Letters to the Editor

Senate Minority Leader Mitch McConnell expresses frustration over Democrats' changes to filibuster rules.
Senate Minority Leader Mitch McConnell expresses frustration over Democrats' changes to filibuster rules. (J. SCOTT APPLEWHITE / Associated Press)
Posted: November 27, 2013

Senate rule abused

The filibuster was properly tolerated because it was used rarely up until the presidency of Barack Obama, when the Republican Party, having decided that it had nothing to offer but obstruction, resorted to heels-dug-in, scorched-earth, fanatical opposition to anything and everything that Obama wanted passed ("Senate just got worse," Nov. 25).

Richmond L Gardner, Horsham, rlg3526@ix.netcom.com

Reid once was a fan

In an act of breathtaking cynicism and hypocrisy, Senate Majority Leader Harry Reid has ignored what he once called "the vision of the founding fathers" in granting "the right to extend the debate" by moving to ensure that one party, the Democrats, have total control of the Senate ("Party's new breed drove 'nuclear option," Nov. 24). One can only hope that voters will respond accordingly, and that Reid and the Democratic senators who voted for this totalitarian act will rue the day in the 2014 midterm elections.

Nick O'Dell, Phoenixville, nickodell16@yahoo.com

Unconventional

I understand completely why many exhibitors do not want to come to the Convention Center ("At Convention Center, hoping for a new start," Nov. 24). As a volunteer at the Philadelphia Marathon expo, I arrived to find that the charity booth where I was assigned had been moved. But there was no signage, most of the booths did not have numbers, and they were in no particular order. It was as if someone had used a giant paint brush to splatter the booths around the center. I walked around for 40 minutes before I found the correct booth. This kind of disorganization keeps exhibitors away, as well as exhibit visitors.

David C. Friedman, Lafayette Hill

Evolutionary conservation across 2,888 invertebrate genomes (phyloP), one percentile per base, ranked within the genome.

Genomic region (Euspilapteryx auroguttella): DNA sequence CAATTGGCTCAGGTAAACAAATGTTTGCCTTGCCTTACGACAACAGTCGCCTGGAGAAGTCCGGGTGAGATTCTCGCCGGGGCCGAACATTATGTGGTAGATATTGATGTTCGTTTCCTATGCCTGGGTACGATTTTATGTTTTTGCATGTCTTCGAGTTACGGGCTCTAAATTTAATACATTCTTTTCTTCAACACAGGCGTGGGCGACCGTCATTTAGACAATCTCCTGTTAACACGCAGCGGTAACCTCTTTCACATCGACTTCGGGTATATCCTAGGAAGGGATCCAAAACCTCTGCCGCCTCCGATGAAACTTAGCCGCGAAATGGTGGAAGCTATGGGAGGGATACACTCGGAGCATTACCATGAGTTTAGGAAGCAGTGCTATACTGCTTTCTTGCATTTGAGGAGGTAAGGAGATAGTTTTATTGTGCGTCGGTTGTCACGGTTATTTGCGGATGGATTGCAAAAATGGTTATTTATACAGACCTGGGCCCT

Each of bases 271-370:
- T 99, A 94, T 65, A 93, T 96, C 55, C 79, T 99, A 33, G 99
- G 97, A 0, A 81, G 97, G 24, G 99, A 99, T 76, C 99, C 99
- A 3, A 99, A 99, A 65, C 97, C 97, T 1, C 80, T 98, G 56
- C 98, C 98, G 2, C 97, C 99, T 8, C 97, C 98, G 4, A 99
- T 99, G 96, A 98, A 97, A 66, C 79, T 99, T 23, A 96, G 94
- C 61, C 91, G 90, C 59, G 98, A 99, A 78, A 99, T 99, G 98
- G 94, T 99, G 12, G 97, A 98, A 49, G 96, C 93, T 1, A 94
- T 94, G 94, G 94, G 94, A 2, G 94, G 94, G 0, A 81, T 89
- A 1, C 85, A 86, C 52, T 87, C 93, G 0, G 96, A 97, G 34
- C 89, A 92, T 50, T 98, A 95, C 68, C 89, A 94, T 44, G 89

Afghans' plight

Something must be done to protect the rights of women in Afghanistan, but I question the effectiveness of donations to nongovernmental aid organizations now that the United States is pulling out most of its troops ("Helping women in Afghanistan," Nov. 24). The Taliban will either kick these organizations out of the country, or just execute the leaders (probably confiscating their funds). The only hope I see for women's rights in Afghanistan is a strong democratic government to keep the Taliban at bay.

Edwin L. London, Langhorne

Sniffing out claim

Those profiting from Marcellus Shale natural gas have been too quick to take credit for reductions in carbon dioxide emissions, which are due mostly to the economic downturn ('Gas-powered revival," Nov. 20). The United States still leads developed countries in carbon dioxide emissions per capita. In Pennsylvania, methane emissions from "petroleum and natural gas systems" have actuall increased by 12 percent. The Intergovernmental Panel on Climate Change regards methane as 86 times more potent as a greenhouse gas.

Russell Zerbo, Philadelphia, rzerbo@cleanair.org

Attention-seeking

As the peacock struts its feathers to attract a mate, so does the writer who uses profanity ("The word that's bleeping everywhere these days," Nov. 24). If a writer needs the puffery of profanity to sell a book, maybe it's time to get back to his day job. Some of the best books ever written were not laced with vulgarity or sensationalism to find an audience. Their content depended upon excellent writing to woo the reader. I dare columnist Michael Smerconish to leave the f-bomb off his book jacket entirely.

Leslie Wise, Erdenheim

More trimming

Like his smart proposal for fewer Penn State trustees, State Sen. John T. Yudichak (D., Luzerne) should propose halving the legislature in Harrisburg. Just think how many bridges and roads could be fixed without a tax hike.

Tom Borai, Audubon

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